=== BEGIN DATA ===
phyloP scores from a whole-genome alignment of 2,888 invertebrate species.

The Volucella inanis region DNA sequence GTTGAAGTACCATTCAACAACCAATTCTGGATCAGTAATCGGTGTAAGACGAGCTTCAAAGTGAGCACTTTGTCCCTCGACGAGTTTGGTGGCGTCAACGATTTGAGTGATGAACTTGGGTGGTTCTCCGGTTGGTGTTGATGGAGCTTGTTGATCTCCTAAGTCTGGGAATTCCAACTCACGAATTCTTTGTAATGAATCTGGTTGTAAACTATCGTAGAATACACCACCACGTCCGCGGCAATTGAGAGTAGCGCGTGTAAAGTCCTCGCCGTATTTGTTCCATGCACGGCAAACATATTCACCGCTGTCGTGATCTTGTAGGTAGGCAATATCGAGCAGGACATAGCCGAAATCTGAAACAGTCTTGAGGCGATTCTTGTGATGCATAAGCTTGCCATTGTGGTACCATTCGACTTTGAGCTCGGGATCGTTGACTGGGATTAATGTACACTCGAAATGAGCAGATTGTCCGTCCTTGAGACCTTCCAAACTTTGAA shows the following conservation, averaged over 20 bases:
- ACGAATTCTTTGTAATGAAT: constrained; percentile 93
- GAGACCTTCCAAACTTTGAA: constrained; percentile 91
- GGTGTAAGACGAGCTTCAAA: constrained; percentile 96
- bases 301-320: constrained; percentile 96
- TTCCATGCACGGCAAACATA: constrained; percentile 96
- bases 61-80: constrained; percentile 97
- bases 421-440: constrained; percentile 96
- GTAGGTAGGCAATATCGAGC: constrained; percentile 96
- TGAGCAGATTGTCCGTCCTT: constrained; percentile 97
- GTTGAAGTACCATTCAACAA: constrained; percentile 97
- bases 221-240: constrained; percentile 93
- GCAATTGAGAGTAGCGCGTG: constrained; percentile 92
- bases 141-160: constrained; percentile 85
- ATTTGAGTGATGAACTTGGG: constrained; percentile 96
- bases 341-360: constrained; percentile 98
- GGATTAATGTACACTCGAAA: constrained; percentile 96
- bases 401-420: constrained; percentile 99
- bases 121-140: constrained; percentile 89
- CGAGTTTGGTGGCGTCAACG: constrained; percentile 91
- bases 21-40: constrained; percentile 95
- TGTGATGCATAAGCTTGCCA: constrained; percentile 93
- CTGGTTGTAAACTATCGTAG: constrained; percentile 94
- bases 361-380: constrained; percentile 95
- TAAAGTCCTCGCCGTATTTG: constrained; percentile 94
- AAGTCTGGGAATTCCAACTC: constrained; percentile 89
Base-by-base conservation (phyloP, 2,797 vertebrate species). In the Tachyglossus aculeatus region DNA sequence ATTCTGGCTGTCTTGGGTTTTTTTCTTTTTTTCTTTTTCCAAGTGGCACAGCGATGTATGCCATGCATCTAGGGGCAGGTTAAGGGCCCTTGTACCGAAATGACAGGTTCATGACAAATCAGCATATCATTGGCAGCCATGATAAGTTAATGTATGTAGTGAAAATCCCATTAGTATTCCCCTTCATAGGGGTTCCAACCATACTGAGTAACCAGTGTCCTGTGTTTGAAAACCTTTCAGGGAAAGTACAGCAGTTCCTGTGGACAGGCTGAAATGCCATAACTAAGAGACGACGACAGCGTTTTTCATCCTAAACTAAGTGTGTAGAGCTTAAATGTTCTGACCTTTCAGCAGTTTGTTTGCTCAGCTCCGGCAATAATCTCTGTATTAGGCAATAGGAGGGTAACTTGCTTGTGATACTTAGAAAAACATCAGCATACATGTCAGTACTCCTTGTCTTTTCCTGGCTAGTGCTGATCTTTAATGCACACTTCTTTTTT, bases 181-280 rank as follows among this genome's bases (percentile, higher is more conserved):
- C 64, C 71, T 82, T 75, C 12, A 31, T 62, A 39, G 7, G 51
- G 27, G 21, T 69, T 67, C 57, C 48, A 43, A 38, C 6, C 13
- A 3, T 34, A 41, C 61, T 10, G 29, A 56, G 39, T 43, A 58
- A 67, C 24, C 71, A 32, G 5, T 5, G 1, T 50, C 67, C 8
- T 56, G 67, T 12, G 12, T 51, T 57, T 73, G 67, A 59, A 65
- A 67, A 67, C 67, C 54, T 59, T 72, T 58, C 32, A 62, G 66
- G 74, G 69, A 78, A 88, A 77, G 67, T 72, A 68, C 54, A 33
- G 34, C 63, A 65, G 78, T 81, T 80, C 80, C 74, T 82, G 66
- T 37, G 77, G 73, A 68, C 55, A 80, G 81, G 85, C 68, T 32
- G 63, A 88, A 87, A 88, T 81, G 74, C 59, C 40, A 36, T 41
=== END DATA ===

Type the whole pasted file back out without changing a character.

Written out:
phyloP scores from a whole-genome alignment of 2,888 invertebrate species.

The Volucella inanis region DNA sequence GTTGAAGTACCATTCAACAACCAATTCTGGATCAGTAATCGGTGTAAGACGAGCTTCAAAGTGAGCACTTTGTCCCTCGACGAGTTTGGTGGCGTCAACGATTTGAGTGATGAACTTGGGTGGTTCTCCGGTTGGTGTTGATGGAGCTTGTTGATCTCCTAAGTCTGGGAATTCCAACTCACGAATTCTTTGTAATGAATCTGGTTGTAAACTATCGTAGAATACACCACCACGTCCGCGGCAATTGAGAGTAGCGCGTGTAAAGTCCTCGCCGTATTTGTTCCATGCACGGCAAACATATTCACCGCTGTCGTGATCTTGTAGGTAGGCAATATCGAGCAGGACATAGCCGAAATCTGAAACAGTCTTGAGGCGATTCTTGTGATGCATAAGCTTGCCATTGTGGTACCATTCGACTTTGAGCTCGGGATCGTTGACTGGGATTAATGTACACTCGAAATGAGCAGATTGTCCGTCCTTGAGACCTTCCAAACTTTGAA shows the following conservation, averaged over 20 bases:
- ACGAATTCTTTGTAATGAAT: constrained; percentile 93
- GAGACCTTCCAAACTTTGAA: constrained; percentile 91
- GGTGTAAGACGAGCTTCAAA: constrained; percentile 96
- bases 301-320: constrained; percentile 96
- TTCCATGCACGGCAAACATA: constrained; percentile 96
- bases 61-80: constrained; percentile 97
- bases 421-440: constrained; percentile 96
- GTAGGTAGGCAATATCGAGC: constrained; percentile 96
- TGAGCAGATTGTCCGTCCTT: constrained; percentile 97
- GTTGAAGTACCATTCAACAA: constrained; percentile 97
- bases 221-240: constrained; percentile 93
- GCAATTGAGAGTAGCGCGTG: constrained; percentile 92
- bases 141-160: constrained; percentile 85
- ATTTGAGTGATGAACTTGGG: constrained; percentile 96
- bases 341-360: constrained; percentile 98
- GGATTAATGTACACTCGAAA: constrained; percentile 96
- bases 401-420: constrained; percentile 99
- bases 121-140: constrained; percentile 89
- CGAGTTTGGTGGCGTCAACG: constrained; percentile 91
- bases 21-40: constrained; percentile 95
- TGTGATGCATAAGCTTGCCA: constrained; percentile 93
- CTGGTTGTAAACTATCGTAG: constrained; percentile 94
- bases 361-380: constrained; percentile 95
- TAAAGTCCTCGCCGTATTTG: constrained; percentile 94
- AAGTCTGGGAATTCCAACTC: constrained; percentile 89
Base-by-base conservation (phyloP, 2,797 vertebrate species). In the Tachyglossus aculeatus region DNA sequence ATTCTGGCTGTCTTGGGTTTTTTTCTTTTTTTCTTTTTCCAAGTGGCACAGCGATGTATGCCATGCATCTAGGGGCAGGTTAAGGGCCCTTGTACCGAAATGACAGGTTCATGACAAATCAGCATATCATTGGCAGCCATGATAAGTTAATGTATGTAGTGAAAATCCCATTAGTATTCCCCTTCATAGGGGTTCCAACCATACTGAGTAACCAGTGTCCTGTGTTTGAAAACCTTTCAGGGAAAGTACAGCAGTTCCTGTGGACAGGCTGAAATGCCATAACTAAGAGACGACGACAGCGTTTTTCATCCTAAACTAAGTGTGTAGAGCTTAAATGTTCTGACCTTTCAGCAGTTTGTTTGCTCAGCTCCGGCAATAATCTCTGTATTAGGCAATAGGAGGGTAACTTGCTTGTGATACTTAGAAAAACATCAGCATACATGTCAGTACTCCTTGTCTTTTCCTGGCTAGTGCTGATCTTTAATGCACACTTCTTTTTT, bases 181-280 rank as follows among this genome's bases (percentile, higher is more conserved):
- C 64, C 71, T 82, T 75, C 12, A 31, T 62, A 39, G 7, G 51
- G 27, G 21, T 69, T 67, C 57, C 48, A 43, A 38, C 6, C 13
- A 3, T 34, A 41, C 61, T 10, G 29, A 56, G 39, T 43, A 58
- A 67, C 24, C 71, A 32, G 5, T 5, G 1, T 50, C 67, C 8
- T 56, G 67, T 12, G 12, T 51, T 57, T 73, G 67, A 59, A 65
- A 67, A 67, C 67, C 54, T 59, T 72, T 58, C 32, A 62, G 66
- G 74, G 69, A 78, A 88, A 77, G 67, T 72, A 68, C 54, A 33
- G 34, C 63, A 65, G 78, T 81, T 80, C 80, C 74, T 82, G 66
- T 37, G 77, G 73, A 68, C 55, A 80, G 81, G 85, C 68, T 32
- G 63, A 88, A 87, A 88, T 81, G 74, C 59, C 40, A 36, T 41